Less than a third of people are happy with the state of the UK's roads, a survey for the Institution of Civil Engineers (Ice) suggests.
The poll of 2,050 adults found satisfaction levels had fallen to 32% in the first three months of 2011, from 50% in the last three months of 2010.
Ice said potholes caused by bad weather in winter was behind much of the misery and said extra funds would not go far.
Ministers said they were providing £200m to repair roads in England.
Ice vice-president Geoff French said the extra government money was welcome but did not "equate to much when spread across a large number of authorities and won't make a dent in the huge annual budget deficit".
He said the funding shortfall would lead to a maintenance backlog and put councils under a lot of pressure.
"This leads to 'quick fix' maintenance that fails to tackle the root of the problem, leading to more work and expense for local authorities down the line, and more frustration for the public," he said.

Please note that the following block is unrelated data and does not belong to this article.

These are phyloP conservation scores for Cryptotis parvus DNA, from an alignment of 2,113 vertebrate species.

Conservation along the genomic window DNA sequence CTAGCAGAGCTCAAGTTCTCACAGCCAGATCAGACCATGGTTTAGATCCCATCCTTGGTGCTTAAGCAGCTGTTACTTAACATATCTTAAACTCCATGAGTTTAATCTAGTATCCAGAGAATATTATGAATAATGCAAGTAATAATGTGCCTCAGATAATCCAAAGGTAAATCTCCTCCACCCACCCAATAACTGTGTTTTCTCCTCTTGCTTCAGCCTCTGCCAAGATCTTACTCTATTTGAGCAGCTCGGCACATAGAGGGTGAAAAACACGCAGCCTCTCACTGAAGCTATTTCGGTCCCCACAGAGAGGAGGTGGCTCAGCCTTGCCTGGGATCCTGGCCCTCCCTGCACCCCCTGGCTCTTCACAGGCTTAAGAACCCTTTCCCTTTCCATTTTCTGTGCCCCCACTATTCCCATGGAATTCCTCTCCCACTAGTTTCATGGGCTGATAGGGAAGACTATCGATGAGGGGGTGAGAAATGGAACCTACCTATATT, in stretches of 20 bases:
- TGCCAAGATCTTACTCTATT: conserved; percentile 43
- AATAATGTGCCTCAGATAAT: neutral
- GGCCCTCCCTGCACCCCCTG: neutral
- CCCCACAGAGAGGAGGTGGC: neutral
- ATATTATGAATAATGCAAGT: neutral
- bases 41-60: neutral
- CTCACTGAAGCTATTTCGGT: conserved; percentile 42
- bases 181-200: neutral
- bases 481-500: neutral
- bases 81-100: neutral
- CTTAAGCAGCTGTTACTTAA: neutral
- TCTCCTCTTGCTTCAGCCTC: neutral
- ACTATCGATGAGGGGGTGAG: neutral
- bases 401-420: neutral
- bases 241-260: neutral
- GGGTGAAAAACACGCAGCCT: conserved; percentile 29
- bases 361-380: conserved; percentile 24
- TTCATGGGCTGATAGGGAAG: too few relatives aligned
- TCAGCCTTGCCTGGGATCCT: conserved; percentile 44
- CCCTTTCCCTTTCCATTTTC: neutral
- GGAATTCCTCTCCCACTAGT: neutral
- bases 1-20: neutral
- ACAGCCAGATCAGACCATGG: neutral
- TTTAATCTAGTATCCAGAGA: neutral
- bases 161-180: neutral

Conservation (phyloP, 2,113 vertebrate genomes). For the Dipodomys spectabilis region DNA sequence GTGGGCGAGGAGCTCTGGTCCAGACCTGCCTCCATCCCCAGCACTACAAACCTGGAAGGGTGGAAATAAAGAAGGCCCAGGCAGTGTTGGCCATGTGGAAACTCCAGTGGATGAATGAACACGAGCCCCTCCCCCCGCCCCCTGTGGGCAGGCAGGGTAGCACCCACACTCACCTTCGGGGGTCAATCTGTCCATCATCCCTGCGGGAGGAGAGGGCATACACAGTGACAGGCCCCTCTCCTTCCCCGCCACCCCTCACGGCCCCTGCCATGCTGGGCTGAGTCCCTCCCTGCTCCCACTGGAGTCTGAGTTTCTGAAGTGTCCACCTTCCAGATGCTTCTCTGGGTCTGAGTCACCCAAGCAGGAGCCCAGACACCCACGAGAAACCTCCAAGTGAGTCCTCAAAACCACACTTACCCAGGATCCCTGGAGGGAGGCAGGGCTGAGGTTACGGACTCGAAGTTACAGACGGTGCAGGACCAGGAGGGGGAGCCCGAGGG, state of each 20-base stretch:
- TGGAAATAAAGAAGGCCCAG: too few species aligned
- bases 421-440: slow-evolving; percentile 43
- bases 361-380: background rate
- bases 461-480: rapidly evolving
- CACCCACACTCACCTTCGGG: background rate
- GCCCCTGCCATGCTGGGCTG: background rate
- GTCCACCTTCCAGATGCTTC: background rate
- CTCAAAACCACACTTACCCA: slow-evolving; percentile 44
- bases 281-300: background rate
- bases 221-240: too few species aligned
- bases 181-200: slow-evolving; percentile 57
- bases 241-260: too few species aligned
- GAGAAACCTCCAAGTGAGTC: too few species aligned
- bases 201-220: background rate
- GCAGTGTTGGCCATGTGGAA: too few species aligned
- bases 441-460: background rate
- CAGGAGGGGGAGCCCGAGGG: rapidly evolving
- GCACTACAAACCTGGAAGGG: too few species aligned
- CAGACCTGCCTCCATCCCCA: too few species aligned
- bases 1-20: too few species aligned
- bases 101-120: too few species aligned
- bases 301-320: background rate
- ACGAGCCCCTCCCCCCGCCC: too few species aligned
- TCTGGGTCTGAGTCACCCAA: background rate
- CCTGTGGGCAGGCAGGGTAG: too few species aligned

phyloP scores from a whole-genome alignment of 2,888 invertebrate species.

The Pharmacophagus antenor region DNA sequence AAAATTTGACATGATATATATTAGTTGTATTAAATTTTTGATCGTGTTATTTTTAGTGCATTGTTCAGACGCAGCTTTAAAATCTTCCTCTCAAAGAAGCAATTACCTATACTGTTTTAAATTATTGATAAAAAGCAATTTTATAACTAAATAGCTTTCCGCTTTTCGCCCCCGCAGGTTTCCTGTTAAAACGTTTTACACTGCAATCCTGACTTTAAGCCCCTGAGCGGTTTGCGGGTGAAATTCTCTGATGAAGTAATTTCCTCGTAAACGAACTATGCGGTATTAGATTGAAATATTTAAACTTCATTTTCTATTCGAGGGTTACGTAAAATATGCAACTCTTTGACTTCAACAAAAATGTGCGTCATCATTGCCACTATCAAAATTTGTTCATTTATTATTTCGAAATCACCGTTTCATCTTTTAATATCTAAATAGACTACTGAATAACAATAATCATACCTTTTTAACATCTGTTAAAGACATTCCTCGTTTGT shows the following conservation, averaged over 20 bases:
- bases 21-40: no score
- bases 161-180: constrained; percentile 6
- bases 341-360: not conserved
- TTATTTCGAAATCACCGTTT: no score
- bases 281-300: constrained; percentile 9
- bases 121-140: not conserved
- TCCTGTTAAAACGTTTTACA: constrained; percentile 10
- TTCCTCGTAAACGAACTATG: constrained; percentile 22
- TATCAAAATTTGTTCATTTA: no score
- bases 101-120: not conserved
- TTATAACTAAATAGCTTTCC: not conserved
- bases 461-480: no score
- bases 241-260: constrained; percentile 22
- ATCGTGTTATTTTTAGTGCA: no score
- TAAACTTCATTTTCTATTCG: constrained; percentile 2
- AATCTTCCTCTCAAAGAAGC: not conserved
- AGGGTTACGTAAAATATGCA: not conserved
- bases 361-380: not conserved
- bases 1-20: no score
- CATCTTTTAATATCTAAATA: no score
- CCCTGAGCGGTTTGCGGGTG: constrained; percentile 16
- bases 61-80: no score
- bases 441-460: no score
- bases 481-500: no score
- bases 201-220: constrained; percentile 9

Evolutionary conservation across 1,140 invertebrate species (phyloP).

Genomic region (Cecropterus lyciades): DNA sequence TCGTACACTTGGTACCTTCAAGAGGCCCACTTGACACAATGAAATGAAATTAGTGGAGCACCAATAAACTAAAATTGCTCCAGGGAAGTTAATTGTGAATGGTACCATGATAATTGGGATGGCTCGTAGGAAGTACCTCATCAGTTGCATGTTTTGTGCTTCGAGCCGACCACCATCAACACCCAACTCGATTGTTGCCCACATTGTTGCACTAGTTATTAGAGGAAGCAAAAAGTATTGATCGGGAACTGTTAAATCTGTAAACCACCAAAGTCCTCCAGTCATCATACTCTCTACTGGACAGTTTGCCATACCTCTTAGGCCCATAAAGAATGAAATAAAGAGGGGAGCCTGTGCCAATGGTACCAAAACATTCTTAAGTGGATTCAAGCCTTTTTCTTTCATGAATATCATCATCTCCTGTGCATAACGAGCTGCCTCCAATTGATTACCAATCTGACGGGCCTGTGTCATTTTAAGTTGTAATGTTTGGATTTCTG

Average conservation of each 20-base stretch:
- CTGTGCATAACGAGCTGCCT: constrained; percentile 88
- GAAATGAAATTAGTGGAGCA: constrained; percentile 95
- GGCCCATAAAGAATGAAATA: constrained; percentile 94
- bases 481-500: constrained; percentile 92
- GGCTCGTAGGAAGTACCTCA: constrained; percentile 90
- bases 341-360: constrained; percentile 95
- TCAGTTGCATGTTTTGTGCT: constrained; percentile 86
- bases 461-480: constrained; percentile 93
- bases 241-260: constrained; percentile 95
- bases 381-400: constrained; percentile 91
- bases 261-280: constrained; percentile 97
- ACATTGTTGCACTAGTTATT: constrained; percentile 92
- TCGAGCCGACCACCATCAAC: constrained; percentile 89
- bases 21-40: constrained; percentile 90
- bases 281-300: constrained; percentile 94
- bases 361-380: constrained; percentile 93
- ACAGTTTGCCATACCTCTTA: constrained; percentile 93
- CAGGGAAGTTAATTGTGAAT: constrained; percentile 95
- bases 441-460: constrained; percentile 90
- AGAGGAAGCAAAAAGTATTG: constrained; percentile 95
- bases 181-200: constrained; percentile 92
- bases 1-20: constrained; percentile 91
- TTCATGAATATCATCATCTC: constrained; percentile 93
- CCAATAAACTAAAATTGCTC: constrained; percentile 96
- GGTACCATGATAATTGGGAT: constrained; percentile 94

Local Transport Minister Norman Baker said the government was providing £3bn to councils for road maintenance over the next four years and another £6m for longer-term strategies.
There was also an extra £200m to repair potholes, he said.
"It, however, remains the responsibility of local councils to plan and manage their road maintenance programmes throughout the year, including appropriate winter resilience measures," he added.
The poll also suggested satisfaction with public transport services was waning - down from 63% in the last quarter of 2010 to 52% now.
Other findings from the survey included:
- 72% were satisfied with electricity and gas supply to homes, compared with 78% from October to December 2010
- 67% were satisfied with rubbish and waste disposal services, down from 80% in the last three months of 2010
- 52% were satisfied with the provision of flood defences, down from 61% in the same period in 2010
- 80% were satisfied with drinking water and sewage services, down from 91%, again in the last three months of 2010